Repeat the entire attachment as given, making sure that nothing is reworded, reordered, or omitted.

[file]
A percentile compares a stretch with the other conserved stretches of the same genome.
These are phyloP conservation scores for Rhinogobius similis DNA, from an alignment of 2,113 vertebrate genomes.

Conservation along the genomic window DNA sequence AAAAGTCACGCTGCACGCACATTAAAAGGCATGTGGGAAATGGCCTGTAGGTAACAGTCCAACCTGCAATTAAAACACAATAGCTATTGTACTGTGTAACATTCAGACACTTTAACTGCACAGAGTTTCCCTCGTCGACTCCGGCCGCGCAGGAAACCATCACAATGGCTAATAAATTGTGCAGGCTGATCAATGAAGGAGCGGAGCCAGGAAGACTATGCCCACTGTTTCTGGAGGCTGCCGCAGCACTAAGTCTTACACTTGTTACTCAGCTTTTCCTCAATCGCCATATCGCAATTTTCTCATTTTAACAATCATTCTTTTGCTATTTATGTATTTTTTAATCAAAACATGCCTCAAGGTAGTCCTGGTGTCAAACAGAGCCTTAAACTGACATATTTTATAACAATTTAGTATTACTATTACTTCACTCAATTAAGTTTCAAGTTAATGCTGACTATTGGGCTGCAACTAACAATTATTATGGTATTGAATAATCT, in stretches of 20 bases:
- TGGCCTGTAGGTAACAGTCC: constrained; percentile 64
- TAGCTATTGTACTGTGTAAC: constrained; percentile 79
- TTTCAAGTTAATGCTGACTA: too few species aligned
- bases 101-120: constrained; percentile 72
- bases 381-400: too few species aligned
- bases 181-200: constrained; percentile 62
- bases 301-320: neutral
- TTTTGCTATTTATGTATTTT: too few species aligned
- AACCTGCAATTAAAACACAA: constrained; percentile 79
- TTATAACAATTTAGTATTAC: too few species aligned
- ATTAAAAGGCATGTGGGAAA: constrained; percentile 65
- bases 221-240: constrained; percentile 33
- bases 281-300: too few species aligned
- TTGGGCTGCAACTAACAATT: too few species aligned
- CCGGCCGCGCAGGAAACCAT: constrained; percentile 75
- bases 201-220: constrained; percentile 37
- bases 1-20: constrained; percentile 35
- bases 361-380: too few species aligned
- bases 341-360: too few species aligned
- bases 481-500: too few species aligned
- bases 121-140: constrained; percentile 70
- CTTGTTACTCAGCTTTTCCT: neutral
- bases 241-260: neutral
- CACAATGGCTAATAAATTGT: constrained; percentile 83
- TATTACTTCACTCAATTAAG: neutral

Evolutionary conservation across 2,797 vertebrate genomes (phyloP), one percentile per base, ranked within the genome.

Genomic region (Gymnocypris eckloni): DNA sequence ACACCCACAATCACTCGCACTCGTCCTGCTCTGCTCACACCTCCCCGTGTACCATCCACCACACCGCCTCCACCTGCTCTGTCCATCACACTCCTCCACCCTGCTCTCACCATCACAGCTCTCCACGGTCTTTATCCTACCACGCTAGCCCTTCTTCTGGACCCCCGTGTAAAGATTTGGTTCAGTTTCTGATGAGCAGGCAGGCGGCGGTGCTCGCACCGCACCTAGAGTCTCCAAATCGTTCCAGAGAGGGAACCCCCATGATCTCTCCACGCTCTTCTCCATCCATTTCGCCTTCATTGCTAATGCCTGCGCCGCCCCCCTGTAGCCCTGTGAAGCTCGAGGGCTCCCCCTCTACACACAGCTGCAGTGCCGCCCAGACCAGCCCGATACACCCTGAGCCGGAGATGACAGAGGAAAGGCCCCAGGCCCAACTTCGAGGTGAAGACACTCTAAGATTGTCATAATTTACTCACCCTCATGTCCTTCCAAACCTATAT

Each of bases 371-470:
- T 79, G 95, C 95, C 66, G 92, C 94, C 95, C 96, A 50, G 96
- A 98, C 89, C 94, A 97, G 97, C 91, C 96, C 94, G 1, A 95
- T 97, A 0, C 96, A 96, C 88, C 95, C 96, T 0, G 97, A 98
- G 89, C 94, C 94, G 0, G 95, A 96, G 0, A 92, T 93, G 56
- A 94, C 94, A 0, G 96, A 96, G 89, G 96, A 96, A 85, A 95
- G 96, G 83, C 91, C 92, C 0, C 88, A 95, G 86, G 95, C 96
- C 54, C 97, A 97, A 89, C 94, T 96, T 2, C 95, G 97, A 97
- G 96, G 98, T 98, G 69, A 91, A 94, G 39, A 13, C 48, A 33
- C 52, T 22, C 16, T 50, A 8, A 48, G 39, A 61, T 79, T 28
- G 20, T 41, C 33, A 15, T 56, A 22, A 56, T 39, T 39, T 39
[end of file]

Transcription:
A percentile compares a stretch with the other conserved stretches of the same genome.
These are phyloP conservation scores for Rhinogobius similis DNA, from an alignment of 2,113 vertebrate genomes.

Conservation along the genomic window DNA sequence AAAAGTCACGCTGCACGCACATTAAAAGGCATGTGGGAAATGGCCTGTAGGTAACAGTCCAACCTGCAATTAAAACACAATAGCTATTGTACTGTGTAACATTCAGACACTTTAACTGCACAGAGTTTCCCTCGTCGACTCCGGCCGCGCAGGAAACCATCACAATGGCTAATAAATTGTGCAGGCTGATCAATGAAGGAGCGGAGCCAGGAAGACTATGCCCACTGTTTCTGGAGGCTGCCGCAGCACTAAGTCTTACACTTGTTACTCAGCTTTTCCTCAATCGCCATATCGCAATTTTCTCATTTTAACAATCATTCTTTTGCTATTTATGTATTTTTTAATCAAAACATGCCTCAAGGTAGTCCTGGTGTCAAACAGAGCCTTAAACTGACATATTTTATAACAATTTAGTATTACTATTACTTCACTCAATTAAGTTTCAAGTTAATGCTGACTATTGGGCTGCAACTAACAATTATTATGGTATTGAATAATCT, in stretches of 20 bases:
- TGGCCTGTAGGTAACAGTCC: constrained; percentile 64
- TAGCTATTGTACTGTGTAAC: constrained; percentile 79
- TTTCAAGTTAATGCTGACTA: too few species aligned
- bases 101-120: constrained; percentile 72
- bases 381-400: too few species aligned
- bases 181-200: constrained; percentile 62
- bases 301-320: neutral
- TTTTGCTATTTATGTATTTT: too few species aligned
- AACCTGCAATTAAAACACAA: constrained; percentile 79
- TTATAACAATTTAGTATTAC: too few species aligned
- ATTAAAAGGCATGTGGGAAA: constrained; percentile 65
- bases 221-240: constrained; percentile 33
- bases 281-300: too few species aligned
- TTGGGCTGCAACTAACAATT: too few species aligned
- CCGGCCGCGCAGGAAACCAT: constrained; percentile 75
- bases 201-220: constrained; percentile 37
- bases 1-20: constrained; percentile 35
- bases 361-380: too few species aligned
- bases 341-360: too few species aligned
- bases 481-500: too few species aligned
- bases 121-140: constrained; percentile 70
- CTTGTTACTCAGCTTTTCCT: neutral
- bases 241-260: neutral
- CACAATGGCTAATAAATTGT: constrained; percentile 83
- TATTACTTCACTCAATTAAG: neutral

Evolutionary conservation across 2,797 vertebrate genomes (phyloP), one percentile per base, ranked within the genome.

Genomic region (Gymnocypris eckloni): DNA sequence ACACCCACAATCACTCGCACTCGTCCTGCTCTGCTCACACCTCCCCGTGTACCATCCACCACACCGCCTCCACCTGCTCTGTCCATCACACTCCTCCACCCTGCTCTCACCATCACAGCTCTCCACGGTCTTTATCCTACCACGCTAGCCCTTCTTCTGGACCCCCGTGTAAAGATTTGGTTCAGTTTCTGATGAGCAGGCAGGCGGCGGTGCTCGCACCGCACCTAGAGTCTCCAAATCGTTCCAGAGAGGGAACCCCCATGATCTCTCCACGCTCTTCTCCATCCATTTCGCCTTCATTGCTAATGCCTGCGCCGCCCCCCTGTAGCCCTGTGAAGCTCGAGGGCTCCCCCTCTACACACAGCTGCAGTGCCGCCCAGACCAGCCCGATACACCCTGAGCCGGAGATGACAGAGGAAAGGCCCCAGGCCCAACTTCGAGGTGAAGACACTCTAAGATTGTCATAATTTACTCACCCTCATGTCCTTCCAAACCTATAT

Each of bases 371-470:
- T 79, G 95, C 95, C 66, G 92, C 94, C 95, C 96, A 50, G 96
- A 98, C 89, C 94, A 97, G 97, C 91, C 96, C 94, G 1, A 95
- T 97, A 0, C 96, A 96, C 88, C 95, C 96, T 0, G 97, A 98
- G 89, C 94, C 94, G 0, G 95, A 96, G 0, A 92, T 93, G 56
- A 94, C 94, A 0, G 96, A 96, G 89, G 96, A 96, A 85, A 95
- G 96, G 83, C 91, C 92, C 0, C 88, A 95, G 86, G 95, C 96
- C 54, C 97, A 97, A 89, C 94, T 96, T 2, C 95, G 97, A 97
- G 96, G 98, T 98, G 69, A 91, A 94, G 39, A 13, C 48, A 33
- C 52, T 22, C 16, T 50, A 8, A 48, G 39, A 61, T 79, T 28
- G 20, T 41, C 33, A 15, T 56, A 22, A 56, T 39, T 39, T 39